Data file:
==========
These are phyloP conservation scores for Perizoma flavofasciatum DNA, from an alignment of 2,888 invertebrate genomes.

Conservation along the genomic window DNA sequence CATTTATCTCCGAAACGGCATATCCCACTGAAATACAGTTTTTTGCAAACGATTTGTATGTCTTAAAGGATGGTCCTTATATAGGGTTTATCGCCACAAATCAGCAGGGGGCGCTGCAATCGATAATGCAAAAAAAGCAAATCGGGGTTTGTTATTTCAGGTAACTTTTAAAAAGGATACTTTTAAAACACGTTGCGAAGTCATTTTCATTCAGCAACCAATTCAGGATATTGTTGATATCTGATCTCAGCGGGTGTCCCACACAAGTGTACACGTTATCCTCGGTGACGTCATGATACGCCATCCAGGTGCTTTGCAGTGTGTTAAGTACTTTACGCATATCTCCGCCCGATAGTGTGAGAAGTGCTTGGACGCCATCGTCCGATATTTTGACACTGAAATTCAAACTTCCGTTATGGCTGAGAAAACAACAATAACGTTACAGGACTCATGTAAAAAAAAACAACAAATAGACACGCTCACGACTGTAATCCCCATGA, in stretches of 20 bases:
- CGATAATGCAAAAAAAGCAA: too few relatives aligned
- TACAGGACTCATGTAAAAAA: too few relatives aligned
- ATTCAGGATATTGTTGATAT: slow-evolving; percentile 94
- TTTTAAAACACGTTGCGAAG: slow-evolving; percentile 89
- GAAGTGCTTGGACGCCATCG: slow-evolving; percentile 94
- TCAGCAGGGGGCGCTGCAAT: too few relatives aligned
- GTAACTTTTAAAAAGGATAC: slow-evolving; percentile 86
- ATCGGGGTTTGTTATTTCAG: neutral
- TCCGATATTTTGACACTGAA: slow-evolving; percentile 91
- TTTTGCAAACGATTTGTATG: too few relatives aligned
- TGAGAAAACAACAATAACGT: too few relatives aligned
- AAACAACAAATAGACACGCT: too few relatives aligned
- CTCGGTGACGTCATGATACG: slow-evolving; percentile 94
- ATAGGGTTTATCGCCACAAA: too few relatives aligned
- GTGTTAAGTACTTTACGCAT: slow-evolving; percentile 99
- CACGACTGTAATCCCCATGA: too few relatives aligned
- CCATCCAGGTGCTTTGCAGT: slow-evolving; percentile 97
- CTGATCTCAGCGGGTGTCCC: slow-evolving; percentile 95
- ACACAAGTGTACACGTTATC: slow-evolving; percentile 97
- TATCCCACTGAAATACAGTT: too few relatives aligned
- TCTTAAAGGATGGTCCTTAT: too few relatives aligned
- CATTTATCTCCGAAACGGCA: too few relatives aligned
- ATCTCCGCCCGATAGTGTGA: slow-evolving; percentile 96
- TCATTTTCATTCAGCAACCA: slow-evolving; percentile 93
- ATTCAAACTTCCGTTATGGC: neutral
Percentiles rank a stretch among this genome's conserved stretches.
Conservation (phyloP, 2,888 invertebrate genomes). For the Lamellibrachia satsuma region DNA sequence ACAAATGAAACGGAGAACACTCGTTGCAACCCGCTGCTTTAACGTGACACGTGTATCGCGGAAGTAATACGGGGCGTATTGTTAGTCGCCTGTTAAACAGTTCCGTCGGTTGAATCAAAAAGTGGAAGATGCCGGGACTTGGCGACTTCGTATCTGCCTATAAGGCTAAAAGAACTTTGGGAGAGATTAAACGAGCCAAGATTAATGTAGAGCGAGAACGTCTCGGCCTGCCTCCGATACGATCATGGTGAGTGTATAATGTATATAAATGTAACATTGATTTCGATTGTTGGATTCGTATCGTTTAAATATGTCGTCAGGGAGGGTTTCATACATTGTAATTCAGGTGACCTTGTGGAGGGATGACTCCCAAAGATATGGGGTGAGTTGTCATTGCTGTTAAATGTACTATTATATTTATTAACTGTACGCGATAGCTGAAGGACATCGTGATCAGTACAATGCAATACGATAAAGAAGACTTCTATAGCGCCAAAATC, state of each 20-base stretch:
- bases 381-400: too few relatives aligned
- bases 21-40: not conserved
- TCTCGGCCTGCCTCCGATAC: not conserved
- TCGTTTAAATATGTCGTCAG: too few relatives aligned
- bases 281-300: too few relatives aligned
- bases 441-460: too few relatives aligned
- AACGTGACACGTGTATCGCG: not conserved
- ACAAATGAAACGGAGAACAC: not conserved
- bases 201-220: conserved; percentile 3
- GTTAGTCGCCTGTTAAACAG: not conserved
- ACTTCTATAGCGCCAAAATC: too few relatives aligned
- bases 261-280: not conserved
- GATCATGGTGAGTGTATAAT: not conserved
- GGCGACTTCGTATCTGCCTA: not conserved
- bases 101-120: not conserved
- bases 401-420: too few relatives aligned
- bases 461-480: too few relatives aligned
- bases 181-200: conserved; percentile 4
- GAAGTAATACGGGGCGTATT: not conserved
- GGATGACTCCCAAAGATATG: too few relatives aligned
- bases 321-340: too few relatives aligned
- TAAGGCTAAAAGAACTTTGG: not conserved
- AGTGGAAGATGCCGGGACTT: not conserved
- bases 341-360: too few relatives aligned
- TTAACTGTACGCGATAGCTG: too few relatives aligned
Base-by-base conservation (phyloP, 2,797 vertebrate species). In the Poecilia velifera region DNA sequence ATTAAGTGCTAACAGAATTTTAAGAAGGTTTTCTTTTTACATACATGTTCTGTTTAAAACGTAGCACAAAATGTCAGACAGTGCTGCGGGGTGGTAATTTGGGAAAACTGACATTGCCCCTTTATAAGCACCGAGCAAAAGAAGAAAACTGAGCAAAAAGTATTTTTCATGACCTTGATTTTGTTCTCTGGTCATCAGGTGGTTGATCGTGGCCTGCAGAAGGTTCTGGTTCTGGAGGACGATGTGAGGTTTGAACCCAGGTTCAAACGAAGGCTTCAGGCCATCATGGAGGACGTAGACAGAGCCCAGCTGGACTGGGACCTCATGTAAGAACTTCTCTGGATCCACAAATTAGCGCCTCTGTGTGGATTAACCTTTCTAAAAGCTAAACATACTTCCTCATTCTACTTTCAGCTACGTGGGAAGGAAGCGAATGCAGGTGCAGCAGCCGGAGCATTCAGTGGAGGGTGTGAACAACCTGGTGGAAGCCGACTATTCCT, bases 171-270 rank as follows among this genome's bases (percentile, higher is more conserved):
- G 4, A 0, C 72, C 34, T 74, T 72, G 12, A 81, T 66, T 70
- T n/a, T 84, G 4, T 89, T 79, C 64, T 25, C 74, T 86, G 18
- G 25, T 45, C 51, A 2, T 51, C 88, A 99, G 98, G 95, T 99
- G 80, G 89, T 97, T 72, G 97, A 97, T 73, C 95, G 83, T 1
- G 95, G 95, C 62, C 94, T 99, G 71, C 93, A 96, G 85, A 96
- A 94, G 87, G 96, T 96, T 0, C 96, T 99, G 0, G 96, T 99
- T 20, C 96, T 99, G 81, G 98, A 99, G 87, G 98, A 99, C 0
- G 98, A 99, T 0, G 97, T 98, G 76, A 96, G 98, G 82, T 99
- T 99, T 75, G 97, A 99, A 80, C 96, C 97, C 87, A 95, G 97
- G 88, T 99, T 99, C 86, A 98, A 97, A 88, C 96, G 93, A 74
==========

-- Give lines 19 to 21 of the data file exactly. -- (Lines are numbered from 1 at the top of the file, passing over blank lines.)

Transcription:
- CCATCCAGGTGCTTTGCAGT: slow-evolving; percentile 97
- CTGATCTCAGCGGGTGTCCC: slow-evolving; percentile 95
- ACACAAGTGTACACGTTATC: slow-evolving; percentile 97